I have a Samsung Galaxy S5, model SM-G900F. This is a 4G/LTE phone which I purchased from a carrier in Singapore. It is unlocked. I would like to confirm that this phone can be used in South Korea by purchasing a SIM card there.

For those who don't know, Korea uses CDMA. Last time I went there with a GSM phone, it would not work, but that was some years ago and I am hopeful that some combination of 4G/LTE and the passing of time has changed things.

If it can work, I would also like to know if there is a particular telecom I should get the SIM from, and whether it's better to shop in the airport, in Incheon town, or somewhere else like at 7-Elevens or whatever. Please don't suggest Seoul, as I'm not going there.

I mostly need internet access on the phone, preferably 4G. I don't care much about voice and SMS, but would like to know if it will work or not.

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    This ought to work on LTE, but 3G UMTS/HSDPA will be iffy, just because it is not common in South Korea. SK Telecom and KTF are you best bets. Commented Oct 2, 2015 at 5:35
  • This might be of interest travel.stackexchange.com/questions/54222/… Commented Oct 2, 2015 at 18:52
  • @AndréPeseur: thanks but that doesn't help me--I'm chiefly interested in getting a SIM card in my phone, which I suspect will work but want to confirm. Commented Oct 4, 2015 at 2:54
  • As you are mainly interrsted in internet access, a Wibro egg is a good option. Commented Oct 4, 2015 at 5:39
  • @AndréPeseur: actually I don't think the Wibro Egg is a good option, because I will be travelling light for several weeks. I don't want to pay US $5 a day and be saddled with another device. Further, it seems like the Egg is not a cellular modem--is that true? It looks like it has coverage only in limited areas, more limited than what a cellular modem would normally have. Still, I will keep it in mind as a last resort. :) Commented Oct 4, 2015 at 7:28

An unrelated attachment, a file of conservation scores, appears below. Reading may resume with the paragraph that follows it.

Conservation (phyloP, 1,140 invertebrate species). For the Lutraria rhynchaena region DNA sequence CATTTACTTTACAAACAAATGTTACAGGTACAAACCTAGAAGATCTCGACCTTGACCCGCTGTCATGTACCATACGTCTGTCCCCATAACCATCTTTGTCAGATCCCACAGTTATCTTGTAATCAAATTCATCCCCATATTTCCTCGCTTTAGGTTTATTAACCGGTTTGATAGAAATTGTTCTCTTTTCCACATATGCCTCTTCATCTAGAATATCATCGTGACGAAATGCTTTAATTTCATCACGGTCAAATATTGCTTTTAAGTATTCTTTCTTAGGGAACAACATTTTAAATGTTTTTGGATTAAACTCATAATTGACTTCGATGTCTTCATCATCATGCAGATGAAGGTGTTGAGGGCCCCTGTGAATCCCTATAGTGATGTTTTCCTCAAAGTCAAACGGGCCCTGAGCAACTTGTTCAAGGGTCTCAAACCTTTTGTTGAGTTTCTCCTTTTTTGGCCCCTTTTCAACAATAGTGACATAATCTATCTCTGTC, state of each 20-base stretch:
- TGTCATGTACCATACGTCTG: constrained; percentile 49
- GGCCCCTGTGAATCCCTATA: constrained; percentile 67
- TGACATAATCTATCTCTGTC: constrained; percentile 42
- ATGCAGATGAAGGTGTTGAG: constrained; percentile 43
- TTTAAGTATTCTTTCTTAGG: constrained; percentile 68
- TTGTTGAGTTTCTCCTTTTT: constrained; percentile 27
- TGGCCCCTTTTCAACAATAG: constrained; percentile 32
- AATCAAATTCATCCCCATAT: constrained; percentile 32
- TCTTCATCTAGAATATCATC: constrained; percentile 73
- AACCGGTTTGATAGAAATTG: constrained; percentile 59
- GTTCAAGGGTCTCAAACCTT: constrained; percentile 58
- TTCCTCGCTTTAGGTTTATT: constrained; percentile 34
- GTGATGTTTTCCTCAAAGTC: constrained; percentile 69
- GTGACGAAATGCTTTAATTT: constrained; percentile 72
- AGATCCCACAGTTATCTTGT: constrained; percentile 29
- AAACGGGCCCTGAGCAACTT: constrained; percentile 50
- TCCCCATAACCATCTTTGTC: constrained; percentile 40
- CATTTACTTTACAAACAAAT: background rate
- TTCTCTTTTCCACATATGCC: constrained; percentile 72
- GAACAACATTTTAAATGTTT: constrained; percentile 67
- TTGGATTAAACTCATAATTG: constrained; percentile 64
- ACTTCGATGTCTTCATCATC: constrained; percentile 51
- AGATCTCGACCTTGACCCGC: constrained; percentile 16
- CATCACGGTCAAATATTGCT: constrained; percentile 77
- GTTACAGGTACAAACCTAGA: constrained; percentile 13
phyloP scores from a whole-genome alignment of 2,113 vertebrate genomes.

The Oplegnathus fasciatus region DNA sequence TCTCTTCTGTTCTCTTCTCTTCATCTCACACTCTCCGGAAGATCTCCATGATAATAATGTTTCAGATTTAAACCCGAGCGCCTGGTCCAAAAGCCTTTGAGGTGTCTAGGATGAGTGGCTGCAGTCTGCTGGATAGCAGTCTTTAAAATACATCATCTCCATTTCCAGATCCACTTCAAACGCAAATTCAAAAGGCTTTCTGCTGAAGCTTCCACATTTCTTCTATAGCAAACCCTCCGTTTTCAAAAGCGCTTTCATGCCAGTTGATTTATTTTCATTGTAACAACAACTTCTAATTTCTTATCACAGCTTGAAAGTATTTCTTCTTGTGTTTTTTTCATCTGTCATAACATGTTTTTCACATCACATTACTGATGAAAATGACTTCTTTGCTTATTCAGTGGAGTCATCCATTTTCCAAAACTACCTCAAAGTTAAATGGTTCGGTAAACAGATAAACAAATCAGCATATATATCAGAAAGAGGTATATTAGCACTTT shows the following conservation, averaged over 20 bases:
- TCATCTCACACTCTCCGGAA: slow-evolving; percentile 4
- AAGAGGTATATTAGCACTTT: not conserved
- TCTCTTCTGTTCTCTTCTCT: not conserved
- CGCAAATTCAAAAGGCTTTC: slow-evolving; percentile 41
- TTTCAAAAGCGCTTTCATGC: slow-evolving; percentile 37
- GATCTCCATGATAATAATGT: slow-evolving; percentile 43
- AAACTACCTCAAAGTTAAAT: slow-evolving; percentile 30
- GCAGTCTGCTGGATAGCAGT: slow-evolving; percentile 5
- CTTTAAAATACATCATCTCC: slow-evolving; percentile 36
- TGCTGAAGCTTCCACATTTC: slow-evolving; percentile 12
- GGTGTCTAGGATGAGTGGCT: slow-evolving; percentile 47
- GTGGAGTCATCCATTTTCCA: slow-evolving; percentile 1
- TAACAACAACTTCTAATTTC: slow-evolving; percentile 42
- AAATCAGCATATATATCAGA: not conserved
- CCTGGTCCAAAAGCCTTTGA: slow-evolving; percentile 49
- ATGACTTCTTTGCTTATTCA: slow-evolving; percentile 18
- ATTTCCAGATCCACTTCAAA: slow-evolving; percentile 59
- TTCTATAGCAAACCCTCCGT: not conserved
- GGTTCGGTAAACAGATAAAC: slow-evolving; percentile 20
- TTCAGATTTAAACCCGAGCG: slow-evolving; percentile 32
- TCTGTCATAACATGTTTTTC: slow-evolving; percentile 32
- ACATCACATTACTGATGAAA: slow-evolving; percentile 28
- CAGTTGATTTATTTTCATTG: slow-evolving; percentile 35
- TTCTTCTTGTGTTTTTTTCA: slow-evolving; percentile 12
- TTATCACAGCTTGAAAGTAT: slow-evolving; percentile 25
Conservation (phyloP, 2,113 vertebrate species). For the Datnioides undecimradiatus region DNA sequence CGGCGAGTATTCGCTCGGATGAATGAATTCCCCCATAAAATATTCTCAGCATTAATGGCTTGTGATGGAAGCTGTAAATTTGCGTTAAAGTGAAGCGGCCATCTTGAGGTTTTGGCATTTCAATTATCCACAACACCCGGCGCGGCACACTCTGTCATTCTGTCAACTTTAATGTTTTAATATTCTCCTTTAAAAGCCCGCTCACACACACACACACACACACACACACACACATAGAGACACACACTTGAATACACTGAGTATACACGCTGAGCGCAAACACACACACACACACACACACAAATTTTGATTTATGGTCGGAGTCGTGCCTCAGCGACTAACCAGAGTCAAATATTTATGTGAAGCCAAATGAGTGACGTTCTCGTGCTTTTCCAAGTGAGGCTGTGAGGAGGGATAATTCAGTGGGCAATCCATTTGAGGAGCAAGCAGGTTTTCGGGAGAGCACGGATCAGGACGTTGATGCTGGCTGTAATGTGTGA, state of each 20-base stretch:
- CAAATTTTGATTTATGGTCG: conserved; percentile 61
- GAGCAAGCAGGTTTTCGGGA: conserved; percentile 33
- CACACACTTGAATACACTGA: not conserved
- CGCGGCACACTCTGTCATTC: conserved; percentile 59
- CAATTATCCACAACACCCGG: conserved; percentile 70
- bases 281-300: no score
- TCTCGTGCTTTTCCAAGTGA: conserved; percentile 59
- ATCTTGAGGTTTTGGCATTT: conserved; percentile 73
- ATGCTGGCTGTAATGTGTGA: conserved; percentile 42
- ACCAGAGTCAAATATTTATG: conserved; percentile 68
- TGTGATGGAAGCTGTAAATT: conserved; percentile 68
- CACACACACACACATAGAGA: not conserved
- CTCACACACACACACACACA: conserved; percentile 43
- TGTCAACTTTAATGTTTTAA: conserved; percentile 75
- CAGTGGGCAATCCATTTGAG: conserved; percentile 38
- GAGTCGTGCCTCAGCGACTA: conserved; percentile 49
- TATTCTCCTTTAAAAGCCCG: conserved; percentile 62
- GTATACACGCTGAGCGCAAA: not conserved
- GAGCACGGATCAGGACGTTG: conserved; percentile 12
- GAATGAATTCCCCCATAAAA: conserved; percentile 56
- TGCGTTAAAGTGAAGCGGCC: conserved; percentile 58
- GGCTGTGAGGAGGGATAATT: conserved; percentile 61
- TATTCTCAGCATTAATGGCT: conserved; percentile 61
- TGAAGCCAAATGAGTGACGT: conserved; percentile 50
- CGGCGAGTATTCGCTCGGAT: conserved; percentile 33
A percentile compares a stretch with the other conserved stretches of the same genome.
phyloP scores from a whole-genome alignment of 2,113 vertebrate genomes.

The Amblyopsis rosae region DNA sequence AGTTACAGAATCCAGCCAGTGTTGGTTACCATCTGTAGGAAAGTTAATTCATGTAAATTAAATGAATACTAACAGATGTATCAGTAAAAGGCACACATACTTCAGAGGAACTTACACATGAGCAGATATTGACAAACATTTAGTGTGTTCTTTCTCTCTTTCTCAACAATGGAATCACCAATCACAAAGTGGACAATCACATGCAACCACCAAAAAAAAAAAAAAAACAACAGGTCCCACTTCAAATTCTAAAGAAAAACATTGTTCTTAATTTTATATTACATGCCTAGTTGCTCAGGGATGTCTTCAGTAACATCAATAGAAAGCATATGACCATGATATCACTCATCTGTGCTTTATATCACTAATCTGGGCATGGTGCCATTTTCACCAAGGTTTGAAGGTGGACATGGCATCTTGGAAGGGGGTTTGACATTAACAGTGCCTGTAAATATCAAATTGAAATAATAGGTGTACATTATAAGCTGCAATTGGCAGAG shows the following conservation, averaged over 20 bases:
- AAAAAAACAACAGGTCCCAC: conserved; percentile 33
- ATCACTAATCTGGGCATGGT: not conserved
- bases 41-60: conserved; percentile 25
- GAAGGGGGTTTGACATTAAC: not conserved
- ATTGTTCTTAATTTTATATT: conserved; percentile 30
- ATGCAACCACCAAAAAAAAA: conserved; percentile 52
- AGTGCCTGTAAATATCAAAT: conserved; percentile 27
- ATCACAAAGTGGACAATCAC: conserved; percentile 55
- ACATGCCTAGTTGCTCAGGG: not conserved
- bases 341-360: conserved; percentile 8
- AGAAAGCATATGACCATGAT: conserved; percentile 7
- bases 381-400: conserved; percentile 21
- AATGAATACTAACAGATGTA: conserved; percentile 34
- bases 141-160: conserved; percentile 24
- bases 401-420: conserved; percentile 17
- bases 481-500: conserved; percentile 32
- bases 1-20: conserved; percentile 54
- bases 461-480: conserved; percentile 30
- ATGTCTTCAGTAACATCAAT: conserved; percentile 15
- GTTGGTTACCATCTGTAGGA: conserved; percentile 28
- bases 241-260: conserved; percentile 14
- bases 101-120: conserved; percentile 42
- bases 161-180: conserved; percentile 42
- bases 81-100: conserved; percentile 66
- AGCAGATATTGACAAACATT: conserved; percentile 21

1 Answer 1


The answer is yes, you can use a Samsung Galaxy S5, S6, or iPhone 6, or other unlocked LTE phones, in South Korea. This is better than the old days when Korea's adherence to the CDMA standard made it unlikely for outsiders to show up with a usable phone.

I bought a SIM card from one of the several shops at Incheon International Airport (ICN) near Seoul. It cost about US $25 for 1 GB of data, and was active as soon as I plugged it in. So you do not need a service that lets you reserve a SIM card in advance, despite those services claiming you do need them or you'll have to wait days to get activated. Maybe that was true in the past, but it isn't now. The SIM card sold in the airport was billed as valid for 15 days only, but in reality it worked until the 1 GB of data ran out (I used it for about 19 days). Unfortunately they said it is not rechargeable.

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